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Everything But Dolls

Babe Didrickson competed in baseball, golf, and Olympics track and field

by Mike Morrison
Jim Thorpe

Babe Didrikson (second from left) winning the hurdles in 1932. (Source: AP)

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In the 1920s and 30s women just weren't athletes. Oh sure, they could have been, but the idea of a muscular woman running, jumping, and competing like her male counterparts was so frowned upon that they were almost deemed freakish.

Mildred (Babe) Didrikson Zaharias didn't care. For the 5-foot-5 Beaumont, Texas native, athletics was her life. Name a sport and Babe was good at it. She was once asked if there was anything she didn't play, and she quickly replied, "Yeah, dolls."

Baseball? Well her nickname was "Babe," wasn't it? She was supposedly given the name due to her Ruth-like, tape-measure home runs as a teenager.

Golf? She won 13 consecutive tournaments as an amateur, then became one of the best LPGA players of all time, winning 31 tournaments, three of them U.S. Opens.

Track and field is where she earned her Olympic glory. At the AAU Championships in 1932, which also served as the Olympic trials for the '32 games in Los Angeles, Babe not only qualified but single-handedly won the meet for her team, Employers Casual Company. There were ten events in the competition. Babe participated in eight of them—and won six! She won the shot put and long jump, and broke the world record in the javelin, the baseball throw, the 80-meter hurdles, and the high jump. Her overall point total amounted to 30, eight more than the entire 22-woman University of Illinois team.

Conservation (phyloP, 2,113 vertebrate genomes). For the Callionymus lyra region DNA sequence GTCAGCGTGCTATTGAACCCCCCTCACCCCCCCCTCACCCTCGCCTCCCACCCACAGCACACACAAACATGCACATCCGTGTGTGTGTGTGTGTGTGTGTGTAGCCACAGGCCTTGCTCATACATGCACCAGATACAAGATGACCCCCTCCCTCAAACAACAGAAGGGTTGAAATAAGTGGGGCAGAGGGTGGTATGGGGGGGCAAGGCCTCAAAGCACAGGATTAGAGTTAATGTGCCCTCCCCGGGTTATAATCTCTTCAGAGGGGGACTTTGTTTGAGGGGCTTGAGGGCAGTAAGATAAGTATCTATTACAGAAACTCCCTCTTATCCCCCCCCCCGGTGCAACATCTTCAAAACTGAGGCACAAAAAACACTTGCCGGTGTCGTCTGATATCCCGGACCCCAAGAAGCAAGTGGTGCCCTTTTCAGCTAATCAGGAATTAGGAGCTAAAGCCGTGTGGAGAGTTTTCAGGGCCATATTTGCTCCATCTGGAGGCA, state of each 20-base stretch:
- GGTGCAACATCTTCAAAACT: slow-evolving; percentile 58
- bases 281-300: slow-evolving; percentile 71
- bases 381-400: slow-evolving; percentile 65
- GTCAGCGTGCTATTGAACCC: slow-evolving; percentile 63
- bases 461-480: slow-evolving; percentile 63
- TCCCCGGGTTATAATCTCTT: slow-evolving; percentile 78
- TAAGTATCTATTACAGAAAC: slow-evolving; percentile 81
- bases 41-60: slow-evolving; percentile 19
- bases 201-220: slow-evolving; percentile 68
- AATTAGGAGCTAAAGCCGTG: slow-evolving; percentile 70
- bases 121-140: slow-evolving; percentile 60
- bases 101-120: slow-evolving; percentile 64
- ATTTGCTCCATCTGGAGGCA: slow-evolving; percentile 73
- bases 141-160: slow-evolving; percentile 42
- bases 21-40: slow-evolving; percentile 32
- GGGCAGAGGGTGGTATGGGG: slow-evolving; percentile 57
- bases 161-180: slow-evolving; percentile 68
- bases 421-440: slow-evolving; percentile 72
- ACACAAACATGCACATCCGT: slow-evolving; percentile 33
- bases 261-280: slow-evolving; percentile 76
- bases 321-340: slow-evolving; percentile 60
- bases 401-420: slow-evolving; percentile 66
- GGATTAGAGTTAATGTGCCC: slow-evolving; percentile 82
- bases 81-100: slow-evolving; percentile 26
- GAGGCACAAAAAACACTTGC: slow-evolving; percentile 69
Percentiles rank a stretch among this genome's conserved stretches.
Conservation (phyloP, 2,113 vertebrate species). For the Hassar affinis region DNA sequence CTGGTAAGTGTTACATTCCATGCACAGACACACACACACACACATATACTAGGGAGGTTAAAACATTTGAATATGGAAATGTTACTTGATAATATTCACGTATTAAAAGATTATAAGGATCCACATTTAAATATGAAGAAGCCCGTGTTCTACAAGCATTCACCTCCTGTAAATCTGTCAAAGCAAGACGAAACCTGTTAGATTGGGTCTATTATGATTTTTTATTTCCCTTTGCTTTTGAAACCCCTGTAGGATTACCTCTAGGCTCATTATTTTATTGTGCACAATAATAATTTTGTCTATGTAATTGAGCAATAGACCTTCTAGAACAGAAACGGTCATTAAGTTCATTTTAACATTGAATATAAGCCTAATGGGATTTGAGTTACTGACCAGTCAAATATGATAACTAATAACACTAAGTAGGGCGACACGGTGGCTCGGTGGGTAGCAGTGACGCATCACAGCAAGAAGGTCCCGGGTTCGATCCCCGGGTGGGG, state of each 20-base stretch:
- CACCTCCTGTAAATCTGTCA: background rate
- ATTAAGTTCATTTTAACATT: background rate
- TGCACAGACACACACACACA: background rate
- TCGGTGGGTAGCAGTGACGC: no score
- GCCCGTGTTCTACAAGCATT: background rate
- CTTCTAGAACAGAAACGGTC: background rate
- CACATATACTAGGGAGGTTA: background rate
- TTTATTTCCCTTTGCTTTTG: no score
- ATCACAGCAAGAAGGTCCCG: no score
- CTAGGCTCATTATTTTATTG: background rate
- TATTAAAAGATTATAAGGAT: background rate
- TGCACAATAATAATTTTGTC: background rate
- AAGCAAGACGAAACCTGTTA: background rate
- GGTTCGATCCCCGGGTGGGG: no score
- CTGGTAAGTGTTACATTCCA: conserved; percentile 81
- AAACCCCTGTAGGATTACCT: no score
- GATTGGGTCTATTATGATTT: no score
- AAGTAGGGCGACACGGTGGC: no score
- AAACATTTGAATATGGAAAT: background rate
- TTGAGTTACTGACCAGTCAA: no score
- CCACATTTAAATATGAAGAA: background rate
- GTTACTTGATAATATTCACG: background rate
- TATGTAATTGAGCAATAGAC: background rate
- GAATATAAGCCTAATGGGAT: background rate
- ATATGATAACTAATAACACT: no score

At the age of 21, Babe competed in three events at the 1932 Olympics—the 80-meter hurdles, the javelin, and the high jump. She would have competed in more, but at the time women were limited to competing in up to three individual events. She easily won the javelin, the first Olympic javelin event ever available to women, with a hurl of 143 feet, four inches. Then she broke the world record in the first women's Olympic 80-meter hurdles with a time of 11.7 seconds.

She actually tied for the gold in the high jump with Jean Shiley, but was only awarded the silver after it was determined that her jumping style was illegal. Always ahead of her time, Babe's head crossed the bar before her body, much like the "Fosbury Flop" that is the popular style today.

In spite of her amazing success (and sometimes because of it), Babe had plenty of critics who claimed she should act and dress less manly. Eventually she did soften those critics by growing her hair out, wearing long dresses and marrying, but she never changed who she really was. When she was asked how in the world a woman could possibly drive a golf ball 250 yards down the fairway, Babe explained, "You've got to loosen your girdle and let it rip."




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